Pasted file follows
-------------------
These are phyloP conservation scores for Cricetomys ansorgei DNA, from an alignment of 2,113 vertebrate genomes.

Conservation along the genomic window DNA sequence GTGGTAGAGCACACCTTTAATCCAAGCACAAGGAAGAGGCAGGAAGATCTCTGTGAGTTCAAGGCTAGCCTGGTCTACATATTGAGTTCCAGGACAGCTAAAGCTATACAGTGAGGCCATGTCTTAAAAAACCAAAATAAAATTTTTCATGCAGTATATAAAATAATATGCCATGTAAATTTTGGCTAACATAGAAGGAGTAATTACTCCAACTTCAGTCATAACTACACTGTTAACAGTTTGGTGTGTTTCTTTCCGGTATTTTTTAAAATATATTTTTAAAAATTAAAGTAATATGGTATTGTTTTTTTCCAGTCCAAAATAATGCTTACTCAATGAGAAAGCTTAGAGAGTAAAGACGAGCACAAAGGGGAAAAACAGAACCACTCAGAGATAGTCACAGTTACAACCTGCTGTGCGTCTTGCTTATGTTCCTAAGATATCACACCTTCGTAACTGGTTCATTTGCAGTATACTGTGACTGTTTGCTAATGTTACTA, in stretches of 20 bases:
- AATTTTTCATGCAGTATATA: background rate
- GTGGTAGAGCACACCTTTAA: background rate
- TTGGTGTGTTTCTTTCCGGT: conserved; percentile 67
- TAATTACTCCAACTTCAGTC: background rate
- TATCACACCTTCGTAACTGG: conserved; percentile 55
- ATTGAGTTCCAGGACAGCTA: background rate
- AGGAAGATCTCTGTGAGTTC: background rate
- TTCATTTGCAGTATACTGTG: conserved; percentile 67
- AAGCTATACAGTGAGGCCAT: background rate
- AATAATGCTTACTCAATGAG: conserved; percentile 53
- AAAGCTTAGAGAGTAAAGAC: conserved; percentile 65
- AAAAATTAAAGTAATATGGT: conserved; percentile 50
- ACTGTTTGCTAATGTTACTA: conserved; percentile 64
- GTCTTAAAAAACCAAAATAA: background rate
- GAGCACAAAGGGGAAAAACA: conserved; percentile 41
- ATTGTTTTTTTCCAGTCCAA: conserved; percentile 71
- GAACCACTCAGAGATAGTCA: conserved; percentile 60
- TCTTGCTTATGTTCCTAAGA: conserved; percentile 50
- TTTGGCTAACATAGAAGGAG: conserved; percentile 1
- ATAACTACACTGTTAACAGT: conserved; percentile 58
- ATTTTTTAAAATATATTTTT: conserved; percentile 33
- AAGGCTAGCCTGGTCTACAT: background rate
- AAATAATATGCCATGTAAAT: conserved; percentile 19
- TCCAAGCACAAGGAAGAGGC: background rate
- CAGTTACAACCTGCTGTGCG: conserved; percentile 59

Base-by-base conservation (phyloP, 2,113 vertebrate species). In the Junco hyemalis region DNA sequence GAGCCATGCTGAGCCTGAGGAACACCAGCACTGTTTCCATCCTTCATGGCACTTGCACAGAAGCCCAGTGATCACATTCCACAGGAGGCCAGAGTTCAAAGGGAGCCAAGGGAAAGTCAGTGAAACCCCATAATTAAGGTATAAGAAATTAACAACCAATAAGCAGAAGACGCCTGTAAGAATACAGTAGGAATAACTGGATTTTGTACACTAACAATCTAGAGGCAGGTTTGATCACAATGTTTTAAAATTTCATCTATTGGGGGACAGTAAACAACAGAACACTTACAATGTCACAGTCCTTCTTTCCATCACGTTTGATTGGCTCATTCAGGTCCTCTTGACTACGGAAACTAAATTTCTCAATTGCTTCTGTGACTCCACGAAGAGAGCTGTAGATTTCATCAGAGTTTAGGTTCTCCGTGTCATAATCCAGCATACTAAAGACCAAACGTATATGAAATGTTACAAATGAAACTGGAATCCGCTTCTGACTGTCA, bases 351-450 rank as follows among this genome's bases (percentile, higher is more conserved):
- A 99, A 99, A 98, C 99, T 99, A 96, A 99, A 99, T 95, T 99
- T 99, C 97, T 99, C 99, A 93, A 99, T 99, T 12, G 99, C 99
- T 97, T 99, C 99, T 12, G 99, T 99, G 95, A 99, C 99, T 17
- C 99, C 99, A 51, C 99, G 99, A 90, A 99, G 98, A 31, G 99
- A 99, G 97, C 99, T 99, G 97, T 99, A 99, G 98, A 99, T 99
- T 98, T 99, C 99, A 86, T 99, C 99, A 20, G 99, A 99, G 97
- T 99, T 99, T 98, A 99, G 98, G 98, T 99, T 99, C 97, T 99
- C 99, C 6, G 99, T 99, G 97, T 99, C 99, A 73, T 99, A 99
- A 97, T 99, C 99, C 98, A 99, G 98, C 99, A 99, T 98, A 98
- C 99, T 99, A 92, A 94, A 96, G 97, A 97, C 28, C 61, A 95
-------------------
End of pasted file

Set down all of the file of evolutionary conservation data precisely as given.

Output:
These are phyloP conservation scores for Cricetomys ansorgei DNA, from an alignment of 2,113 vertebrate genomes.

Conservation along the genomic window DNA sequence GTGGTAGAGCACACCTTTAATCCAAGCACAAGGAAGAGGCAGGAAGATCTCTGTGAGTTCAAGGCTAGCCTGGTCTACATATTGAGTTCCAGGACAGCTAAAGCTATACAGTGAGGCCATGTCTTAAAAAACCAAAATAAAATTTTTCATGCAGTATATAAAATAATATGCCATGTAAATTTTGGCTAACATAGAAGGAGTAATTACTCCAACTTCAGTCATAACTACACTGTTAACAGTTTGGTGTGTTTCTTTCCGGTATTTTTTAAAATATATTTTTAAAAATTAAAGTAATATGGTATTGTTTTTTTCCAGTCCAAAATAATGCTTACTCAATGAGAAAGCTTAGAGAGTAAAGACGAGCACAAAGGGGAAAAACAGAACCACTCAGAGATAGTCACAGTTACAACCTGCTGTGCGTCTTGCTTATGTTCCTAAGATATCACACCTTCGTAACTGGTTCATTTGCAGTATACTGTGACTGTTTGCTAATGTTACTA, in stretches of 20 bases:
- AATTTTTCATGCAGTATATA: background rate
- GTGGTAGAGCACACCTTTAA: background rate
- TTGGTGTGTTTCTTTCCGGT: conserved; percentile 67
- TAATTACTCCAACTTCAGTC: background rate
- TATCACACCTTCGTAACTGG: conserved; percentile 55
- ATTGAGTTCCAGGACAGCTA: background rate
- AGGAAGATCTCTGTGAGTTC: background rate
- TTCATTTGCAGTATACTGTG: conserved; percentile 67
- AAGCTATACAGTGAGGCCAT: background rate
- AATAATGCTTACTCAATGAG: conserved; percentile 53
- AAAGCTTAGAGAGTAAAGAC: conserved; percentile 65
- AAAAATTAAAGTAATATGGT: conserved; percentile 50
- ACTGTTTGCTAATGTTACTA: conserved; percentile 64
- GTCTTAAAAAACCAAAATAA: background rate
- GAGCACAAAGGGGAAAAACA: conserved; percentile 41
- ATTGTTTTTTTCCAGTCCAA: conserved; percentile 71
- GAACCACTCAGAGATAGTCA: conserved; percentile 60
- TCTTGCTTATGTTCCTAAGA: conserved; percentile 50
- TTTGGCTAACATAGAAGGAG: conserved; percentile 1
- ATAACTACACTGTTAACAGT: conserved; percentile 58
- ATTTTTTAAAATATATTTTT: conserved; percentile 33
- AAGGCTAGCCTGGTCTACAT: background rate
- AAATAATATGCCATGTAAAT: conserved; percentile 19
- TCCAAGCACAAGGAAGAGGC: background rate
- CAGTTACAACCTGCTGTGCG: conserved; percentile 59

Base-by-base conservation (phyloP, 2,113 vertebrate species). In the Junco hyemalis region DNA sequence GAGCCATGCTGAGCCTGAGGAACACCAGCACTGTTTCCATCCTTCATGGCACTTGCACAGAAGCCCAGTGATCACATTCCACAGGAGGCCAGAGTTCAAAGGGAGCCAAGGGAAAGTCAGTGAAACCCCATAATTAAGGTATAAGAAATTAACAACCAATAAGCAGAAGACGCCTGTAAGAATACAGTAGGAATAACTGGATTTTGTACACTAACAATCTAGAGGCAGGTTTGATCACAATGTTTTAAAATTTCATCTATTGGGGGACAGTAAACAACAGAACACTTACAATGTCACAGTCCTTCTTTCCATCACGTTTGATTGGCTCATTCAGGTCCTCTTGACTACGGAAACTAAATTTCTCAATTGCTTCTGTGACTCCACGAAGAGAGCTGTAGATTTCATCAGAGTTTAGGTTCTCCGTGTCATAATCCAGCATACTAAAGACCAAACGTATATGAAATGTTACAAATGAAACTGGAATCCGCTTCTGACTGTCA, bases 351-450 rank as follows among this genome's bases (percentile, higher is more conserved):
- A 99, A 99, A 98, C 99, T 99, A 96, A 99, A 99, T 95, T 99
- T 99, C 97, T 99, C 99, A 93, A 99, T 99, T 12, G 99, C 99
- T 97, T 99, C 99, T 12, G 99, T 99, G 95, A 99, C 99, T 17
- C 99, C 99, A 51, C 99, G 99, A 90, A 99, G 98, A 31, G 99
- A 99, G 97, C 99, T 99, G 97, T 99, A 99, G 98, A 99, T 99
- T 98, T 99, C 99, A 86, T 99, C 99, A 20, G 99, A 99, G 97
- T 99, T 99, T 98, A 99, G 98, G 98, T 99, T 99, C 97, T 99
- C 99, C 6, G 99, T 99, G 97, T 99, C 99, A 73, T 99, A 99
- A 97, T 99, C 99, C 98, A 99, G 98, C 99, A 99, T 98, A 98
- C 99, T 99, A 92, A 94, A 96, G 97, A 97, C 28, C 61, A 95